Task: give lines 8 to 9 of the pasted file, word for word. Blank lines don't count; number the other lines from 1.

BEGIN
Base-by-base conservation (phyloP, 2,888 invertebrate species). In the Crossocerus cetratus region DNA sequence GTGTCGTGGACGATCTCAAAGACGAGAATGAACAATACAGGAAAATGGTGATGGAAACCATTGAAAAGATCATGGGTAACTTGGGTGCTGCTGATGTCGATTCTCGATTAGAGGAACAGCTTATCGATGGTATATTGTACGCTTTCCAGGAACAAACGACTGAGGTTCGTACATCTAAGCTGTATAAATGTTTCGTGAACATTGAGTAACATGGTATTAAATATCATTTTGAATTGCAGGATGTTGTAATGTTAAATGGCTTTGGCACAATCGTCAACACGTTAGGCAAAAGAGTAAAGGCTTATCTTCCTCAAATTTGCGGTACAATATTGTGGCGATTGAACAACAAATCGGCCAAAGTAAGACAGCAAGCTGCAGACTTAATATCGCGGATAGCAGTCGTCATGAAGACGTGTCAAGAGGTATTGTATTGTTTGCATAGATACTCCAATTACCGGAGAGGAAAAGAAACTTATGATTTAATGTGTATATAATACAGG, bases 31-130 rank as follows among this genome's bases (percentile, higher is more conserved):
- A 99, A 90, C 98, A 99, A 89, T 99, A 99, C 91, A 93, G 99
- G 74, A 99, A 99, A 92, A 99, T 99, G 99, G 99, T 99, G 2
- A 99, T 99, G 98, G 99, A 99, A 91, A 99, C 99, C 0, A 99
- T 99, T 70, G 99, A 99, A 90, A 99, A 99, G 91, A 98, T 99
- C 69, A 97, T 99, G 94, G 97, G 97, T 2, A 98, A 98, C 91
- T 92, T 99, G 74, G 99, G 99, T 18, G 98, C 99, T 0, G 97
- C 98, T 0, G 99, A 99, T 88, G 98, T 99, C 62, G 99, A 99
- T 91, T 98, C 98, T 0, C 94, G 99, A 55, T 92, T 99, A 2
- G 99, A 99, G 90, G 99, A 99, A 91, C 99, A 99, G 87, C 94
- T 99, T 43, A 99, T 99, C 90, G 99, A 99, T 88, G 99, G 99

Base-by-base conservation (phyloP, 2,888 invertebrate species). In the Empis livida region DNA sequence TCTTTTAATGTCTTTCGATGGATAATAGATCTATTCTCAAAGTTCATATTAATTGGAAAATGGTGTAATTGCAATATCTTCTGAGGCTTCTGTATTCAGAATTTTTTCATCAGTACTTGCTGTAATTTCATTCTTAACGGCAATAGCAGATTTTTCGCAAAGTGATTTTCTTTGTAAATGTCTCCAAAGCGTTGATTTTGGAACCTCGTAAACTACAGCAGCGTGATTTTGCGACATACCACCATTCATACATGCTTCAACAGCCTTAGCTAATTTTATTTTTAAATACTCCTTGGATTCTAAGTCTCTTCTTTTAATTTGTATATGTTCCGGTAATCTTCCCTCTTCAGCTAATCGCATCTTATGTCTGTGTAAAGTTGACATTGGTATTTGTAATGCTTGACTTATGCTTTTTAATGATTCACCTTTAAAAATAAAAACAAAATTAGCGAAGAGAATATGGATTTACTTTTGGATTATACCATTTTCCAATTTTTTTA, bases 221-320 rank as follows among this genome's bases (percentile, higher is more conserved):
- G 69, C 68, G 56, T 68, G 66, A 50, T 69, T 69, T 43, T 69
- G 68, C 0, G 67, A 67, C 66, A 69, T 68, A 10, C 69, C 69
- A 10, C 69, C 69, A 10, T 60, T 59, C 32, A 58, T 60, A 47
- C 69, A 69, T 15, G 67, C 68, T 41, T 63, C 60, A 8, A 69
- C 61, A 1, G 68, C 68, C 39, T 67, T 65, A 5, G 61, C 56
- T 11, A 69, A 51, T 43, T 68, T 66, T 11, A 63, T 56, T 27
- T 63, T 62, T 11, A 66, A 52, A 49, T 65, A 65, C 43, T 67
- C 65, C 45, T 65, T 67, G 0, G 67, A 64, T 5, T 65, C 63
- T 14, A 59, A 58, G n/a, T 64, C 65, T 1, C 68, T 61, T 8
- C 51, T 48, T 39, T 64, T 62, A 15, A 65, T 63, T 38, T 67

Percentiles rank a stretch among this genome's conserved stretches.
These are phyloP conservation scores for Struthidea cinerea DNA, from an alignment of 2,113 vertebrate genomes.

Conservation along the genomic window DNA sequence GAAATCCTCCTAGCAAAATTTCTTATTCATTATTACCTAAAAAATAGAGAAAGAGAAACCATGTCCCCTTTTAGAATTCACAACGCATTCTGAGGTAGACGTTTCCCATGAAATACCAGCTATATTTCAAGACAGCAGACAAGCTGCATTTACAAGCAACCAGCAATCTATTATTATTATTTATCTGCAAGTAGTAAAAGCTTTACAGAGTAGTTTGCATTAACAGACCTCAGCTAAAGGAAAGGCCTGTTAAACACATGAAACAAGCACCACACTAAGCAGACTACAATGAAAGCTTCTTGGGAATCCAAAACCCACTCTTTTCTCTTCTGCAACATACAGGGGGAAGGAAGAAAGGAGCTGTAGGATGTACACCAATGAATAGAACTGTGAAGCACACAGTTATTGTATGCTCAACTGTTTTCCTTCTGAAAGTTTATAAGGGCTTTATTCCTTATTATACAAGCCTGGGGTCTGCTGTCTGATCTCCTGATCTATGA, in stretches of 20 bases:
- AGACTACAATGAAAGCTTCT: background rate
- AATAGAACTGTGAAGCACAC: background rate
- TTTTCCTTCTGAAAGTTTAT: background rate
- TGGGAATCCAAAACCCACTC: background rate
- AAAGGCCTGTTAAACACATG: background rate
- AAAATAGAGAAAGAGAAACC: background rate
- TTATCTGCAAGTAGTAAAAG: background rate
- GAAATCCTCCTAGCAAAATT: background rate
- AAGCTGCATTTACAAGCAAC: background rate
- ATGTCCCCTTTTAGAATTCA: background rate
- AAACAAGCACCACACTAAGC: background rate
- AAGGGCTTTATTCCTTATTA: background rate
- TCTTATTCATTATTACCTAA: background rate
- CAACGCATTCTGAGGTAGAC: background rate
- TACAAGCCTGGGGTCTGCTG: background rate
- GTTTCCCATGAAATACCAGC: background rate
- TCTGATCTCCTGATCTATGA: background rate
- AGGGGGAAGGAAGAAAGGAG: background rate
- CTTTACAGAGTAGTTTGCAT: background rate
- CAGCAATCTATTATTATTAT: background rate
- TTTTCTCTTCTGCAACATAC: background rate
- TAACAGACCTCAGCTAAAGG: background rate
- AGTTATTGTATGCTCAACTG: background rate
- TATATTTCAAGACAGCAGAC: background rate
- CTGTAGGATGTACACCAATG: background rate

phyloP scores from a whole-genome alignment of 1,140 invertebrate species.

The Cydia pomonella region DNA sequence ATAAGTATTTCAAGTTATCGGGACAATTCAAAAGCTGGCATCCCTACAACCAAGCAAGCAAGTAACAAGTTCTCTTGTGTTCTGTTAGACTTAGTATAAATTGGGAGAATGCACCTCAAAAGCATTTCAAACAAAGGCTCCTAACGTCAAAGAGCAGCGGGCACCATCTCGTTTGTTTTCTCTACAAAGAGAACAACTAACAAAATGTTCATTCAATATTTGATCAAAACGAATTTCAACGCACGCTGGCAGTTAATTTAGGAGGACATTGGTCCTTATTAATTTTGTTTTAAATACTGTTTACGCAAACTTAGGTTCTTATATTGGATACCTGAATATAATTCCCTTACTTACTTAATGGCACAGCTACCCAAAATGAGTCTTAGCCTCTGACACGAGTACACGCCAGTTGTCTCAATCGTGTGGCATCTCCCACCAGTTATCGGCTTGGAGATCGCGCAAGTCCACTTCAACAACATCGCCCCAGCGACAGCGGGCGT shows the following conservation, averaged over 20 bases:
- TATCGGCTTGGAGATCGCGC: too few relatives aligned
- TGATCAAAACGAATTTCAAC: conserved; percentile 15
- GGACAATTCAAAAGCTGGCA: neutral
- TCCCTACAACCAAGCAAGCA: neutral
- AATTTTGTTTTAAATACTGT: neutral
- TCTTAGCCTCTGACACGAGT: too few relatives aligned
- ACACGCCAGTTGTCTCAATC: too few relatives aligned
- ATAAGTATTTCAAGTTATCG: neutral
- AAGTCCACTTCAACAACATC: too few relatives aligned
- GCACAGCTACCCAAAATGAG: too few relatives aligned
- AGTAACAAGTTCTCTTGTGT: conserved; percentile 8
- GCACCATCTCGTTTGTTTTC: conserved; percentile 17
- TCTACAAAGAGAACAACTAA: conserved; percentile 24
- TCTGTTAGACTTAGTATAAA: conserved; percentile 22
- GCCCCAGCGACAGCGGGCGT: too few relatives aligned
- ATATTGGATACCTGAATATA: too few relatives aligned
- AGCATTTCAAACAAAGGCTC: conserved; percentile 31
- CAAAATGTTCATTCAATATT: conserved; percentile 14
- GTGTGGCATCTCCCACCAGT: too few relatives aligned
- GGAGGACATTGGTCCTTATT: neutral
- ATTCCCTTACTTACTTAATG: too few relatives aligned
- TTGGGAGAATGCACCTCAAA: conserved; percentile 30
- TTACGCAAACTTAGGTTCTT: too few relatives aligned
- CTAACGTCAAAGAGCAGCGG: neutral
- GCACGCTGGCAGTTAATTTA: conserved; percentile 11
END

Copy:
- C 98, T 0, G 99, A 99, T 88, G 98, T 99, C 62, G 99, A 99
- T 91, T 98, C 98, T 0, C 94, G 99, A 55, T 92, T 99, A 2